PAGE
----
Our response to the diversity issue in children's books
By Abiola Bello and Helen Lewis, co-founders of The Author School & Hashtag Press
It's 2018 and I am officially done with this diversity issue.
CLPE reported that last year only 4% of children's books had a Black or Asian character and only 1% was a lead. I honestly read that and felt my heart break. Why are we having so many conversations talking about change and then this is the report we see, based on books just from last year?
I'm a Black children's and YA writer. I write books with a range of diverse characters and I know many others do that as well. My debut book ‘Emily Knight I am’ is consistently praised for its diversity and how it is reflective of different cultures. Yet, publishers are apparently looking for our books. I can't speak for anyone else but I'm right here… with an agent.
I was on a panel at the London Book Fair earlier this year and one of the speakers said, “it's all to do with money. Books by Black or Asian people are a 'risk.'” But why is that? Why are we treated differently when we are writing for the same age group? What I don't get is when these conversations happen why aren't we asked, WHAT DO YOU WANT?
I don't need a free writing programme or a call out for BAME authors to submit their manuscript. I don't want separate things or hand outs, I just want to be treated fairly and equally. What I want are publishers who genuinely want to see change and not just want to be perceived to be wanting change. What I need are established and new authors of all races writing about real life. In my world there are not only Black people, so why would I have that reflected in my book? It makes no sense.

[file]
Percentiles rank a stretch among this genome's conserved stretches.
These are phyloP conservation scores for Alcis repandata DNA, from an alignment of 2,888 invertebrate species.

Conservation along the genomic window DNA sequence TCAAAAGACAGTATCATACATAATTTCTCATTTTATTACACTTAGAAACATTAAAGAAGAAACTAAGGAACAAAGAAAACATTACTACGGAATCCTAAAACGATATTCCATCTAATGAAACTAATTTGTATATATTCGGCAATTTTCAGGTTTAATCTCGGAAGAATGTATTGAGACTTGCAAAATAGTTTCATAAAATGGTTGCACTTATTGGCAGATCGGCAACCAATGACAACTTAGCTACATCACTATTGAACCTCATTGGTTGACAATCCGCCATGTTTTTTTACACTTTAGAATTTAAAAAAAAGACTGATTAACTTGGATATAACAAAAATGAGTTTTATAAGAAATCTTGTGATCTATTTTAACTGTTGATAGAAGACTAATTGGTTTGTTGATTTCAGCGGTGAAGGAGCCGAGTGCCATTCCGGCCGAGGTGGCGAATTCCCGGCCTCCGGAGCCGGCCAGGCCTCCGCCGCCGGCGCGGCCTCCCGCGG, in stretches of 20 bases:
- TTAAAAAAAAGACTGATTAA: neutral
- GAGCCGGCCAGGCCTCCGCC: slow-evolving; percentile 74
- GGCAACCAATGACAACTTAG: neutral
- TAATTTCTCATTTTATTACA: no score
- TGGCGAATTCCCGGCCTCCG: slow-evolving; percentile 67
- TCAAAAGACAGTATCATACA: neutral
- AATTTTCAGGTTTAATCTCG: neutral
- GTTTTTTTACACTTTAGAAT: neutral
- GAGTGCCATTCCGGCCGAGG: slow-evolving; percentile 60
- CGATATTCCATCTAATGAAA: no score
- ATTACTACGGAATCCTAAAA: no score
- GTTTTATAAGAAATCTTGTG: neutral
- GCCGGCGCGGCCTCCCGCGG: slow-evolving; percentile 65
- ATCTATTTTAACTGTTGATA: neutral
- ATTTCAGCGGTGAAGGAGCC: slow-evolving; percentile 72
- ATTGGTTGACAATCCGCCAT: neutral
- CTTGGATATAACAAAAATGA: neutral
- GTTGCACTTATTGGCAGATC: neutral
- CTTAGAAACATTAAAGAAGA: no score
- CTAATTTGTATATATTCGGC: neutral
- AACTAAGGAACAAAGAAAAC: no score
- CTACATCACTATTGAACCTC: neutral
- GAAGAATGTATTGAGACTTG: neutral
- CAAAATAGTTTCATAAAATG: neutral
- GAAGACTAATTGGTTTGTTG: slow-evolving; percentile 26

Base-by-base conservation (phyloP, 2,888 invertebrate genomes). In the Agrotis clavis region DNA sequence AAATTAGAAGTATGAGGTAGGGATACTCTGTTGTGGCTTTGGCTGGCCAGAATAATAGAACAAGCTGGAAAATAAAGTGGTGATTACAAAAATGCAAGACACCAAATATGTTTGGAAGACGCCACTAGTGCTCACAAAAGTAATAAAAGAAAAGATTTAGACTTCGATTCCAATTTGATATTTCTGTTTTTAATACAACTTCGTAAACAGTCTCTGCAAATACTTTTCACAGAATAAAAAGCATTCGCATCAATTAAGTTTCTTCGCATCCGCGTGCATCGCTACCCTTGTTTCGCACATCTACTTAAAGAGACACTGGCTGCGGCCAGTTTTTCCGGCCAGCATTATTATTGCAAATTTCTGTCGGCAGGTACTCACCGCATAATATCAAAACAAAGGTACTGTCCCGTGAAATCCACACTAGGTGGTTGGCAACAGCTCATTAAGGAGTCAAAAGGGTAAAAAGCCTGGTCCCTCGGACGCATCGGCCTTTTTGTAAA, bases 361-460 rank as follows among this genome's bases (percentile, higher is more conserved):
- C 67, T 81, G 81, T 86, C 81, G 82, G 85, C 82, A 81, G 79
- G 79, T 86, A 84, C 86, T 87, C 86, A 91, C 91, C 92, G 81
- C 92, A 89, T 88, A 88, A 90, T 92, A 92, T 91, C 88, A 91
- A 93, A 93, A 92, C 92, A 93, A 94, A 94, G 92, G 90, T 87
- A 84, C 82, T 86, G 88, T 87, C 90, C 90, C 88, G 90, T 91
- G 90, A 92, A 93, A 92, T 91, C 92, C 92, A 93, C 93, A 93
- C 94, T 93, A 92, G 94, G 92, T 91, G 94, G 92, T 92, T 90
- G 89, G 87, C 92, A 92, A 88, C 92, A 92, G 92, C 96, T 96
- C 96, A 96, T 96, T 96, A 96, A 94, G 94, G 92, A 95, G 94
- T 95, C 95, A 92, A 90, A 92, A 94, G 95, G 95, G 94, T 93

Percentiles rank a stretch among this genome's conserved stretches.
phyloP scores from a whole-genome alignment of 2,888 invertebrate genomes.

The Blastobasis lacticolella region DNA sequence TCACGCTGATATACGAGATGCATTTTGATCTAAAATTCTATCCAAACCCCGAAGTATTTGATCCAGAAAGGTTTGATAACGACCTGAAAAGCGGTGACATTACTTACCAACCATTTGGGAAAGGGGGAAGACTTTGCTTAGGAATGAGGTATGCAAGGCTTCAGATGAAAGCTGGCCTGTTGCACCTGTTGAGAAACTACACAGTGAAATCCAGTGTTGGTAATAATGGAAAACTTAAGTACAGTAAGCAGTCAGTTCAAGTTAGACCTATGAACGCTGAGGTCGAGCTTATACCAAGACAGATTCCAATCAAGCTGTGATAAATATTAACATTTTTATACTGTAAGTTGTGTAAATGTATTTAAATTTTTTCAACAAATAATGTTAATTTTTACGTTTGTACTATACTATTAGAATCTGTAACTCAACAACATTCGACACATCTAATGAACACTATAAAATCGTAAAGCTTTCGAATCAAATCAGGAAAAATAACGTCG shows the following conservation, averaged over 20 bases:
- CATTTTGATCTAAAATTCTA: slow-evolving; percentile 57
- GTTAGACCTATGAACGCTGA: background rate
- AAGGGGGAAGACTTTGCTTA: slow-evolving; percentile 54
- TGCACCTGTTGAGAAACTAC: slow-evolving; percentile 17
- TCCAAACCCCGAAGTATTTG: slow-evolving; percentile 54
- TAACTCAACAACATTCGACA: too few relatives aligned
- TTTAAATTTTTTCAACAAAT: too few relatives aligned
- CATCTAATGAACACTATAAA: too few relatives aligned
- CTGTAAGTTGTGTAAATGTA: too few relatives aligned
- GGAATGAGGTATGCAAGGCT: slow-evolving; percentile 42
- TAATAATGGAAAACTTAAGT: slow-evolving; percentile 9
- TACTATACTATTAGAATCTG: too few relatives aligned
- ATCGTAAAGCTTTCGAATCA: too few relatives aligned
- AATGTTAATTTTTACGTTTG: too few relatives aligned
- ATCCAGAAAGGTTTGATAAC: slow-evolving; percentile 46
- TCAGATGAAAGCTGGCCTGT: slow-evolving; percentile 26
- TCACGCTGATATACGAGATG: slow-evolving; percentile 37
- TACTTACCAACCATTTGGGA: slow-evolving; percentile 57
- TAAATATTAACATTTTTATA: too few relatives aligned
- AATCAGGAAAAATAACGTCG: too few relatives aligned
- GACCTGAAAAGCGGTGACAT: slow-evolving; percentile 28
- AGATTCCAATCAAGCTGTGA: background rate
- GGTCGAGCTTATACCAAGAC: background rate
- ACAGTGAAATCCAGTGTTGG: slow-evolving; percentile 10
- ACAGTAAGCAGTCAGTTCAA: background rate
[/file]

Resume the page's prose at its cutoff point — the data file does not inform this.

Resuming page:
I keep seeing these conversations and it is honestly pissing me off. Tagging BAME and POC and saying we need more. (I personally hate the terms BAME or POC, it's not offensive to call us Black). Let's be clear, all publishers are aware of the lack of diversity, if you still see this lack of diversity in 2018 it's because publishers are still not publishing diverse books. It really is that simple.
I wouldn't think in 2018 we could still be having this conversation - I think it is an issue that can be easily solved. I don't like feeling like because I'm Black and my main character is Black that goes against me. I have to work even harder than a White author writing about YA? I mean that's some bullshit, right? If you are actively seeking more ethnic minority authors and they submit a book that has got something, do something. It may not be perfect but work with them on it and help them to build their career. DO SOMETHING!
Not all books by Black authors are about race, hair, crime and social issues, and not all books from Asian authors are about religion and arranged marriages. We can just write (excellent) commercial YA, chick-lit rom-coms and awesome psychological thrillers. We don't need to be boxed. And publishing a handful of Black and Asian authors a year is really not good enough.